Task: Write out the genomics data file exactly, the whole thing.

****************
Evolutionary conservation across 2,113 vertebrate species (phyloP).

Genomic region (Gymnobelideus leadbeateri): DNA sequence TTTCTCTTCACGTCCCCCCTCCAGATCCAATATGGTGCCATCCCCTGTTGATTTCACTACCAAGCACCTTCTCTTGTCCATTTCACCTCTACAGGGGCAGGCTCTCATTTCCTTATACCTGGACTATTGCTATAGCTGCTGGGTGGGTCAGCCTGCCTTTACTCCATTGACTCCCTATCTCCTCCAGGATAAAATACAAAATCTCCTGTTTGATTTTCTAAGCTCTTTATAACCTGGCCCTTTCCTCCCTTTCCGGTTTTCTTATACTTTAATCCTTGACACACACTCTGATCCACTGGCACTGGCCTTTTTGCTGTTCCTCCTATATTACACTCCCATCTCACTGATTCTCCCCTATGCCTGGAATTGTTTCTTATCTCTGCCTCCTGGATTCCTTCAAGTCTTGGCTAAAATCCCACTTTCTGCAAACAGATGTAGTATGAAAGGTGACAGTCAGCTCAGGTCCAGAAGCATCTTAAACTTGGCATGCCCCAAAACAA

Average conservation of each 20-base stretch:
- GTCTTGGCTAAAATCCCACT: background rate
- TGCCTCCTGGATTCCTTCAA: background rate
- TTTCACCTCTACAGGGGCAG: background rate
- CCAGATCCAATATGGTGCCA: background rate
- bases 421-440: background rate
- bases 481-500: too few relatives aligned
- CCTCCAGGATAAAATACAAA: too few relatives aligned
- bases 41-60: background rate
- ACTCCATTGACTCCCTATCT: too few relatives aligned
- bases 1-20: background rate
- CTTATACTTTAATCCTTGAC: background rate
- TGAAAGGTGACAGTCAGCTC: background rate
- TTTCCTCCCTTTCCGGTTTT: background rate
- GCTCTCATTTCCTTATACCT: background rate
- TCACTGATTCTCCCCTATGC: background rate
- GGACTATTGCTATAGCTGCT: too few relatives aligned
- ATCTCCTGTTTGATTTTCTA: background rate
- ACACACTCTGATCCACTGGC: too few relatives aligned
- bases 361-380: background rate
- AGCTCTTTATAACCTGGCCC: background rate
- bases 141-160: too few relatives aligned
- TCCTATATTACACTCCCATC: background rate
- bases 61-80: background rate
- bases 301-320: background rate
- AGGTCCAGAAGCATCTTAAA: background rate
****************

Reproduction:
Evolutionary conservation across 2,113 vertebrate species (phyloP).

Genomic region (Gymnobelideus leadbeateri): DNA sequence TTTCTCTTCACGTCCCCCCTCCAGATCCAATATGGTGCCATCCCCTGTTGATTTCACTACCAAGCACCTTCTCTTGTCCATTTCACCTCTACAGGGGCAGGCTCTCATTTCCTTATACCTGGACTATTGCTATAGCTGCTGGGTGGGTCAGCCTGCCTTTACTCCATTGACTCCCTATCTCCTCCAGGATAAAATACAAAATCTCCTGTTTGATTTTCTAAGCTCTTTATAACCTGGCCCTTTCCTCCCTTTCCGGTTTTCTTATACTTTAATCCTTGACACACACTCTGATCCACTGGCACTGGCCTTTTTGCTGTTCCTCCTATATTACACTCCCATCTCACTGATTCTCCCCTATGCCTGGAATTGTTTCTTATCTCTGCCTCCTGGATTCCTTCAAGTCTTGGCTAAAATCCCACTTTCTGCAAACAGATGTAGTATGAAAGGTGACAGTCAGCTCAGGTCCAGAAGCATCTTAAACTTGGCATGCCCCAAAACAA

Average conservation of each 20-base stretch:
- GTCTTGGCTAAAATCCCACT: background rate
- TGCCTCCTGGATTCCTTCAA: background rate
- TTTCACCTCTACAGGGGCAG: background rate
- CCAGATCCAATATGGTGCCA: background rate
- bases 421-440: background rate
- bases 481-500: too few relatives aligned
- CCTCCAGGATAAAATACAAA: too few relatives aligned
- bases 41-60: background rate
- ACTCCATTGACTCCCTATCT: too few relatives aligned
- bases 1-20: background rate
- CTTATACTTTAATCCTTGAC: background rate
- TGAAAGGTGACAGTCAGCTC: background rate
- TTTCCTCCCTTTCCGGTTTT: background rate
- GCTCTCATTTCCTTATACCT: background rate
- TCACTGATTCTCCCCTATGC: background rate
- GGACTATTGCTATAGCTGCT: too few relatives aligned
- ATCTCCTGTTTGATTTTCTA: background rate
- ACACACTCTGATCCACTGGC: too few relatives aligned
- bases 361-380: background rate
- AGCTCTTTATAACCTGGCCC: background rate
- bases 141-160: too few relatives aligned
- TCCTATATTACACTCCCATC: background rate
- bases 61-80: background rate
- bases 301-320: background rate
- AGGTCCAGAAGCATCTTAAA: background rate